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nchoire
09-24-2006, 10:09 PM
Read the manual and am trying to determine how to best use my existing hardware to formulate a successful SD backup strategy.

I have a PowerBook connected to an external fw drive, and a workstation with 1 drive for OS and software, plus two large drives for active file serving to the powerbook and backups of all files. I currently have the two large drives setup as mirror RAID, but I'm not sure if that's the best config for an SD backup strategy.

I think I have the PowerBook figured out...just have it BU to the external FW drive daily and to a sparse image on the file server weekly.

The workstation is more complicated as the primary drive is used for work as well as running the LAN file server OS for the two larger drives.

Should I even bother with RAID on the two larger drives or just have SD do scheduled backups from one to the other? I'd like to be able to partition the drives so that I can quickly boot and/or restore the primary drive if necessary, but not sure if I can RAID a partitioned drive?

I know I'm asking a lot from these two drives, but I need them to back up the primary drive, plus each other since they contain both active project files and miscellaneous image and music library files. Plus have enough room left over for the sparse image of the powerbook.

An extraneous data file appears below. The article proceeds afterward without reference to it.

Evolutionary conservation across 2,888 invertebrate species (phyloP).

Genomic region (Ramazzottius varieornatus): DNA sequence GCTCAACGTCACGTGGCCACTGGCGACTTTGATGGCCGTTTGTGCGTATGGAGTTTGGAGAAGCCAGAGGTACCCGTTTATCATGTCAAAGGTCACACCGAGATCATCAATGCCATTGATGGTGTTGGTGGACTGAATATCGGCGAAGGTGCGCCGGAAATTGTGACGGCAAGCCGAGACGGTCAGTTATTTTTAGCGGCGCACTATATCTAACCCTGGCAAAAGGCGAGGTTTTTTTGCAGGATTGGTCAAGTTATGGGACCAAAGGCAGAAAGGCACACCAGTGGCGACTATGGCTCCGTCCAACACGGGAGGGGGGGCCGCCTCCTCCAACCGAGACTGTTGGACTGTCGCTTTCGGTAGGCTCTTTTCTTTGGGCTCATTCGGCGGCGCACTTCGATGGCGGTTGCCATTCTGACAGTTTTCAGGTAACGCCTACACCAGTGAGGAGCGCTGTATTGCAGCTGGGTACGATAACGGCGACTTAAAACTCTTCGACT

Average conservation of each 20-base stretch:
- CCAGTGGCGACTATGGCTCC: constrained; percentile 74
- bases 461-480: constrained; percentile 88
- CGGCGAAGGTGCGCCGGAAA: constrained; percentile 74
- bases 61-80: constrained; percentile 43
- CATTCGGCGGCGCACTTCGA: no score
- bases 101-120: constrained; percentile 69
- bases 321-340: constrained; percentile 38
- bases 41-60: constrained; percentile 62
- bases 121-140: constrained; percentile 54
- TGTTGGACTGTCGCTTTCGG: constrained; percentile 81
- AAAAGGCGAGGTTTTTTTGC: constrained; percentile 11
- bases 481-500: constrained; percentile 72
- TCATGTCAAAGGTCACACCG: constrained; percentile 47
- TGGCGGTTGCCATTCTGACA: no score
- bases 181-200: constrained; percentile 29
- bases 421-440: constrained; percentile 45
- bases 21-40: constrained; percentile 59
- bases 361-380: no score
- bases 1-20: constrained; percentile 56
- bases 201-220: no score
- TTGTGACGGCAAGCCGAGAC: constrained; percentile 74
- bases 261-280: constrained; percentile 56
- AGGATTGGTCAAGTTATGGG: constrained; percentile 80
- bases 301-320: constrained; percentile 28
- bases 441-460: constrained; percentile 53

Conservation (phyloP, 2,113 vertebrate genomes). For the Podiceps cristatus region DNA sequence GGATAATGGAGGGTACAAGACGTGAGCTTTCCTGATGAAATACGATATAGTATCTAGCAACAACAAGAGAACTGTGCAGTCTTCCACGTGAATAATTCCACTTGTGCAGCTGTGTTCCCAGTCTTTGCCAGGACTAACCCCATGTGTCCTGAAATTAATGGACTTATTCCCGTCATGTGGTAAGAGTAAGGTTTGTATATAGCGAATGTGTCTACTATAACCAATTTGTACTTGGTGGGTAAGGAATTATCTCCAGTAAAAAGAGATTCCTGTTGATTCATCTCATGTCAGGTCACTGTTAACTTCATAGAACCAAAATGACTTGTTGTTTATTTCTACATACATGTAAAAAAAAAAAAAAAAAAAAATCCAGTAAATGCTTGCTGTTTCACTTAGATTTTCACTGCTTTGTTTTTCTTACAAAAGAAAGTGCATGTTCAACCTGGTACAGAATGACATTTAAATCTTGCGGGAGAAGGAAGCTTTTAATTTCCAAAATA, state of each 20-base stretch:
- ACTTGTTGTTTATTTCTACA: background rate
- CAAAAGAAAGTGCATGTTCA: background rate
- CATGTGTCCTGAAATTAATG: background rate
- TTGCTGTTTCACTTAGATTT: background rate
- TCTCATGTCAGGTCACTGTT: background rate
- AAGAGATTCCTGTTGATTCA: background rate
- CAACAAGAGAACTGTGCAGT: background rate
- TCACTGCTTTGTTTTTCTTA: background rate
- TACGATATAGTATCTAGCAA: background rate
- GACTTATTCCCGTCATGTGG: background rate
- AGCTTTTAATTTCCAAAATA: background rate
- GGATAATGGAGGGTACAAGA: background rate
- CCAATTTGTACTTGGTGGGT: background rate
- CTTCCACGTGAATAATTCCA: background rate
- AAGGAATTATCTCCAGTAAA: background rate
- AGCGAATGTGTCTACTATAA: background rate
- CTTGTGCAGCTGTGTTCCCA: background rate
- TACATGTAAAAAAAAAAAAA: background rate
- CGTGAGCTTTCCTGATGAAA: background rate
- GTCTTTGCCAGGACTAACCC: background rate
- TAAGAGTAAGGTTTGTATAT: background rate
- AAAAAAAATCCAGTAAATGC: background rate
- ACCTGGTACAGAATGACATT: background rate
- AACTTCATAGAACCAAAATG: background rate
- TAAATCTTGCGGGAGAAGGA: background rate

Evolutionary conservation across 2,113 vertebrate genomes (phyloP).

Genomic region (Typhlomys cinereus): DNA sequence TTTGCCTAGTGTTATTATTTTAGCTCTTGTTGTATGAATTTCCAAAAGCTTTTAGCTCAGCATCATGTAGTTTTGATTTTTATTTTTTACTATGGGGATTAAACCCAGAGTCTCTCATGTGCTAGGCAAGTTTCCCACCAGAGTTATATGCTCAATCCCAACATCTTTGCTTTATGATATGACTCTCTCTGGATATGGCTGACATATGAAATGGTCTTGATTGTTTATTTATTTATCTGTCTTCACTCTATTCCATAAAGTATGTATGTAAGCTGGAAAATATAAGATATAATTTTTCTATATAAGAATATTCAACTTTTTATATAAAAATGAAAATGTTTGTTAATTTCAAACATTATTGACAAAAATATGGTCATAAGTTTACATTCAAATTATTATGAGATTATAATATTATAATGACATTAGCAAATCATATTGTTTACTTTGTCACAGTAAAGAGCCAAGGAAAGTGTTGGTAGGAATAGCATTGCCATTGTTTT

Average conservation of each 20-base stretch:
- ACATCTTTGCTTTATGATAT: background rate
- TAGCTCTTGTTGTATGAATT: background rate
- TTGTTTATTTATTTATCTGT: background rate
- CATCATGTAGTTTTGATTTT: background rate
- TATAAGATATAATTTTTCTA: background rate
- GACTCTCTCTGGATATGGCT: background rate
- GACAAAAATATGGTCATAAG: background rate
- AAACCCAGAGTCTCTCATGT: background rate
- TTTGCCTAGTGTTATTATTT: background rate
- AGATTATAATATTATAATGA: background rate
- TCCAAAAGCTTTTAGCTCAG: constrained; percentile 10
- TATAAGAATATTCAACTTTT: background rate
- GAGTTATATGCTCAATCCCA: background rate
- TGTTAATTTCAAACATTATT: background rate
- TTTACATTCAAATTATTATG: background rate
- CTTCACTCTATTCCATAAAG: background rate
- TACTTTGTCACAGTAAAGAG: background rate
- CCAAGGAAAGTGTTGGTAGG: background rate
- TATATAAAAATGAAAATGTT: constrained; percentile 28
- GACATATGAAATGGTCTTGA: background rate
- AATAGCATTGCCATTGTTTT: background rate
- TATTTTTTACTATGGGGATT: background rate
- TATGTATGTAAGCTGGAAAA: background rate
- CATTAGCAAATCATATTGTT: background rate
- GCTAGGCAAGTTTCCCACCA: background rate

Thanks in advance for any help!

dnanian
09-25-2006, 09:43 AM
OK. Having a mirrored RAID for critical material is a good idea, but it's not the same as a backup of the drive. (And no, you can't partition it.)

It sounds to me like you're in good shape with the PowerBook, but you need to back up the main workstation drive and RAID, so you need another FW drive that -- partitioned -- will hold a bootable backup and the RAID.

nchoire
09-25-2006, 11:29 AM
I thought you might say that!

I think i was trying too hard to make it work with what I've got. Another external FW drive would certainly simplify things. Thanks.

dnanian
09-25-2006, 12:00 PM
Yeah, another drive is cheap, give you even more redundancy (physical, too), and is a good investment. Get a good, Oxford based one!